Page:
Arbitrary Colour and Objects?

Michael Craig-Martin is a principal figure of British conceptual art and one of the most influential art teachers in Britain. His recent works include, painting, printmaking, installations projections and drawing.

Michael Craig-Martin has been questioning the nature of art and representation for 50years. He analyses the relationship between objects and images, exploring human ability to imagine absent forms through symbols and pictures. A central concern of his is the tension between object, representation, and language.

Michael Craig-Martin- Untitled (For Art on a Postcard)

Michael Craig-Martin- Untitled (For Art on a Postcard)

Untitled (bulb) michaelcraigmartin.co.uk

During the 90s Craig-Martin developed what has become the style you and I equate with his celebrated name, bold outlines defining flat areas of intensely vibrant colours. He applies this style to explore his fascination with ordinary, manufactured, ubiquitous, everyday objects, creating large scale, vibrantly coloured graphic images. He believes that everything special and important in life is accessible through the ordinary, what is right in front of you, the trouble is it’s hard to see. This is where his art comes into play, highlighting his revelation. Furthermore, the simplicity of these objects act as a vehicle for the projection of the viewer’s internal realm. The mass-produced objects depicted by Craig-Martin are simultaneously impersonal and personal, he states that we instil a sense of profound personal engagement to objects we see as ours, and thus they act as an access point to people.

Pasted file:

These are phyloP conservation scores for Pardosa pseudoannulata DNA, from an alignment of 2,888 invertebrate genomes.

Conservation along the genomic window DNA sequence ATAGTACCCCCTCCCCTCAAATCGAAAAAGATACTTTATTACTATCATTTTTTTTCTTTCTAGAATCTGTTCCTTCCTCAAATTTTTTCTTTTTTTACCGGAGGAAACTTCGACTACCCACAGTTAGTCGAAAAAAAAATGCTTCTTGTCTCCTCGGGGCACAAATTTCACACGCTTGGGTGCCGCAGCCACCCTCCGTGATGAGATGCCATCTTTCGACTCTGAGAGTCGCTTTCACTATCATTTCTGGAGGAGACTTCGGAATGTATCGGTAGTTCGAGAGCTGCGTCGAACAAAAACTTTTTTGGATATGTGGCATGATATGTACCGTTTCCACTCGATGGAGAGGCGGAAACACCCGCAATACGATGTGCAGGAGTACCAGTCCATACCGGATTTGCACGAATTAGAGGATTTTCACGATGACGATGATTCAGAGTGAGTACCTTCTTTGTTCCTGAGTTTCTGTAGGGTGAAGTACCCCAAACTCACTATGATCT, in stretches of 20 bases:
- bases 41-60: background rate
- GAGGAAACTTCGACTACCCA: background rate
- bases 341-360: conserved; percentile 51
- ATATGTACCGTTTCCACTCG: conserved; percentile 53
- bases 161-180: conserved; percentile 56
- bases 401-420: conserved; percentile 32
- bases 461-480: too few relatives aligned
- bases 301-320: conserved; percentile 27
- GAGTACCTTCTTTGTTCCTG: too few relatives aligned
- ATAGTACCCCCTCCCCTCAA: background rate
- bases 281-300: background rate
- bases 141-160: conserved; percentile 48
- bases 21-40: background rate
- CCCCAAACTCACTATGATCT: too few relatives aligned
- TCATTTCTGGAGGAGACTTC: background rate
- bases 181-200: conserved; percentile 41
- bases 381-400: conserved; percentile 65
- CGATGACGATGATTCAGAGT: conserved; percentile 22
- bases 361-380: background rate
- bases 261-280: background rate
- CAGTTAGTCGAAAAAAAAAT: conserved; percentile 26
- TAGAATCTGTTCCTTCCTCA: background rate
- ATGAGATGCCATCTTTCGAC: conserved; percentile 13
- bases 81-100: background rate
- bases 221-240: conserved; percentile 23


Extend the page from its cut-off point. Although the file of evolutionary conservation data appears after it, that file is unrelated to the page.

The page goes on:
Eye of the Storm michaelcraigmartin.co.uk

Eye of the Storm

michaelcraigmartin.co.uk

The simplicity of the ubiquitous objects acting as subject, is paralleled by a somewhat restrained, yet bold representative style. Craig- Martin’s intense minimalist images exemplify a certain simplicity and clarity, in addition to a love and fasciation for colour. He uses composition to explore spatial relationships by juxtaposing and layering colour. A fear of colour had existed in the 1960s, associated with empty formalism, banal self-expression, the decorative, the arbitrary, the indulgent, it represented what artists sought to avoid. Fortunately Craig-Martin courageously dismissed these connotations and began to investigate the properties and potentials of colour. His paintings aim to push every colour to its highest pitch and potentials. His outstanding understanding and execution of colour make his vibrant, bold and contrasting choices harmonious and appropriate, they appear far from arbitrary to me.

Art unavoidably divulges the artist’s personality and true expression, it is amazingly honest and revealing. Accordingly Michael Craig-Martin’s work can be said to be fully expressive of him as an individual.

About the writer

Tara is an Art Foundation and History of Art graduate born and bred in London. She has travelled the globe extensively, immersing herself in the vibrant arts and cultures the world has to offer, and hopes her next adventure will take her to India! She is currently teaching English as a foreign language whilst enjoying volunteering at Art on a Postcard, and she hopes to break into the art world!